Not all companies in the UK are legally required to undergo an audit. Usually, a business must have a certain annual turnover before a statutory audit is carried out.
Smaller businesses tend to fall outside the scope of the audit criteria, but that doesn’t mean they’re unavoidable.
No matter the size of your business, it’s important to understand when you may need an audit and what to expect.
Why might my small business need an audit?
As mentioned, small businesses usually fall outside the scope of mandatory audits. To be considered a small business, you must meet two of the three following criteria:
- an annual turnover of less than £10.2 million
- gross assets less than £5.1 million
- fewer than 50 employees.
However, even if you meet two of these criteria, shareholders with 10% or more of the company’s shares can formally request an audit. The request must arrive at the company’s registered office at least one month before the end of the financial period in question.
Some small businesses undergo a voluntary audit. This could be to help reassure investors and shareholders that their money is in safe hands. Or they can be a useful tool to help improve your internal working processes.
What will happen during my audit?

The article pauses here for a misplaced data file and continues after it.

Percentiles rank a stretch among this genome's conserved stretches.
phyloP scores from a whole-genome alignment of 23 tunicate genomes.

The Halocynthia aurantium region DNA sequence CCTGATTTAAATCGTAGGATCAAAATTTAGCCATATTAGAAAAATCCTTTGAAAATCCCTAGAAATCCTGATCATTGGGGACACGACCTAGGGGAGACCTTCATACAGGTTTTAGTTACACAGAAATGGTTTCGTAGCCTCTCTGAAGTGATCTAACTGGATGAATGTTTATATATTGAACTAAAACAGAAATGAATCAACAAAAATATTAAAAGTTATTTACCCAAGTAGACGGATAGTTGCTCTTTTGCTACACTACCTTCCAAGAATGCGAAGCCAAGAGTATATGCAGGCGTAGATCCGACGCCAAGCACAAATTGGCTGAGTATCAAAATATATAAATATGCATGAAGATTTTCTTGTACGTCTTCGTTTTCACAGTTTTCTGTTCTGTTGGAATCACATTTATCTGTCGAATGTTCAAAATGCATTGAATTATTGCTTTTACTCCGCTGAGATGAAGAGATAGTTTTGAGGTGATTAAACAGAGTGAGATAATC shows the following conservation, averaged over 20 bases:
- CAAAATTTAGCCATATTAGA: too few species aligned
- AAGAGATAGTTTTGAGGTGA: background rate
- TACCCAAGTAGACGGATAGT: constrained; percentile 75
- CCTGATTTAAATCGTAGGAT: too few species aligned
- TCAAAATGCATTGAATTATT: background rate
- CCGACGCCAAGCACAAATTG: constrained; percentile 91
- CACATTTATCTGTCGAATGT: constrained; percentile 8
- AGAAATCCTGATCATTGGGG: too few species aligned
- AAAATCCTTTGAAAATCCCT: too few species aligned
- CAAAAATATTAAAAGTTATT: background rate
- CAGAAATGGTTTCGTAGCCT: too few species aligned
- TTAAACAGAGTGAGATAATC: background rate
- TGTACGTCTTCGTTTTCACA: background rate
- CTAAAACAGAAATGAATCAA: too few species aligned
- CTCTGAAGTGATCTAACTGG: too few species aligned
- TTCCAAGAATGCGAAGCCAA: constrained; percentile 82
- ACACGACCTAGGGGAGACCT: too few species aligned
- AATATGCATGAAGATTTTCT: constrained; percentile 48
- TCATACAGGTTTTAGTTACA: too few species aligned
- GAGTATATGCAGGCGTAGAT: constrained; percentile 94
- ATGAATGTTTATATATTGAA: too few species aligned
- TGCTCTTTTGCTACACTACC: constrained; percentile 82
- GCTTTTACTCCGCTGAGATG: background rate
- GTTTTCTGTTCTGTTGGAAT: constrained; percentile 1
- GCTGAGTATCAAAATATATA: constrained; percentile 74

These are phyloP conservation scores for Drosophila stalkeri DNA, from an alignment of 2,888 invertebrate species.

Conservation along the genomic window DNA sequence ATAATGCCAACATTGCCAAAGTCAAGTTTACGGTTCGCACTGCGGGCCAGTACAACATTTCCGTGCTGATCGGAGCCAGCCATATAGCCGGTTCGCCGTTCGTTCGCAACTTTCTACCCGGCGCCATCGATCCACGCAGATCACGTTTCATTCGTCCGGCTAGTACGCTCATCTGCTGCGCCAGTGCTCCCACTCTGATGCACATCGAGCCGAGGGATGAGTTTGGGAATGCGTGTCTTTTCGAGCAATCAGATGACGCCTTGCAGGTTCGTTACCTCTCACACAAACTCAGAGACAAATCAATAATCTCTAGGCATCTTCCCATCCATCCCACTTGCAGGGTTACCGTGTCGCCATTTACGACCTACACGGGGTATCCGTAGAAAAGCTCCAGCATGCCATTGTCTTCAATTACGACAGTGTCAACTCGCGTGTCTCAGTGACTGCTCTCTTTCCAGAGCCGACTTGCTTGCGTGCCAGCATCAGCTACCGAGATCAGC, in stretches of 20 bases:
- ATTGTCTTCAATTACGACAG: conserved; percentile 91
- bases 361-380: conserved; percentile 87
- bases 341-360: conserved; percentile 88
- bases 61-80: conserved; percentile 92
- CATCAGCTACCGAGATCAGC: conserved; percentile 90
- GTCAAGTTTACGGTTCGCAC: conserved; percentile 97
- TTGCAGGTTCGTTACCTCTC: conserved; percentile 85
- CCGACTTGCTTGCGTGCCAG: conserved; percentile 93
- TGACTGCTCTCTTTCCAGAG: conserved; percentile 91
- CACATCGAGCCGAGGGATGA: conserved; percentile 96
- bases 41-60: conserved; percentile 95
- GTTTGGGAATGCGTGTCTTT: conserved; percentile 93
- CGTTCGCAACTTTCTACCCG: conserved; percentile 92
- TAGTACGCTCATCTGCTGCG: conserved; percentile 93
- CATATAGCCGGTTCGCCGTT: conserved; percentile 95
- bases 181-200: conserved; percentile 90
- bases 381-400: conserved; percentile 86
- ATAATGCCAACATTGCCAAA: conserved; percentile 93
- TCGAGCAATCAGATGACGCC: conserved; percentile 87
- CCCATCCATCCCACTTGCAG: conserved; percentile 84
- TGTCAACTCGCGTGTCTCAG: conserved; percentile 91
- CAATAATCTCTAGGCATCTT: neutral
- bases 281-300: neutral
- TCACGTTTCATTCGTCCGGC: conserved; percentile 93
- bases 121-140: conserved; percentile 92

During your audit, a team of independent auditors will examine your financial processes, looking for material errors or shortcomings. This will include your financial statements, your books and your expenses.
Once the checks are complete, the auditor will draft a report of their findings. You’ll have the opportunity to respond to any comments in the audit before the finalised document is complete. Usually the auditor will issue a positive audit report confirming that, in their opinion, the financial statements are free from material misstatement.
If your auditor has any suggestions for improvement, you’ll be able to address these as soon as possible, helping your business become more efficient and compliant.
What are the benefits of an audit?
Although the idea of an audit can be quite daunting, there are several benefits of having one.
Firstly, an audit can help highlight areas of your business that may need refining. If the process highlights poor bookkeeping habits, your auditor will flag this, allowing you to focus on refining your practices.
Audits can also help you minimise the risk of fraud. If your auditor highlights inconsistencies you were previously unaware of, you’ll have the opportunity to take action as soon as possible.
Suppose you’re planning on selling your business in the near future or even further down the line. In that case, an audit will prove to any prospective buyer that your business is a sound investment and has operated responsibly.
We’re here to help
Although you may not be required to have an audit by law, it’s always best to prepare in case your circumstances change. Our auditing services help businesses like yours find ways to improve their efficiency and stay compliant.
Get in touch to discuss how an audit could benefit your small business.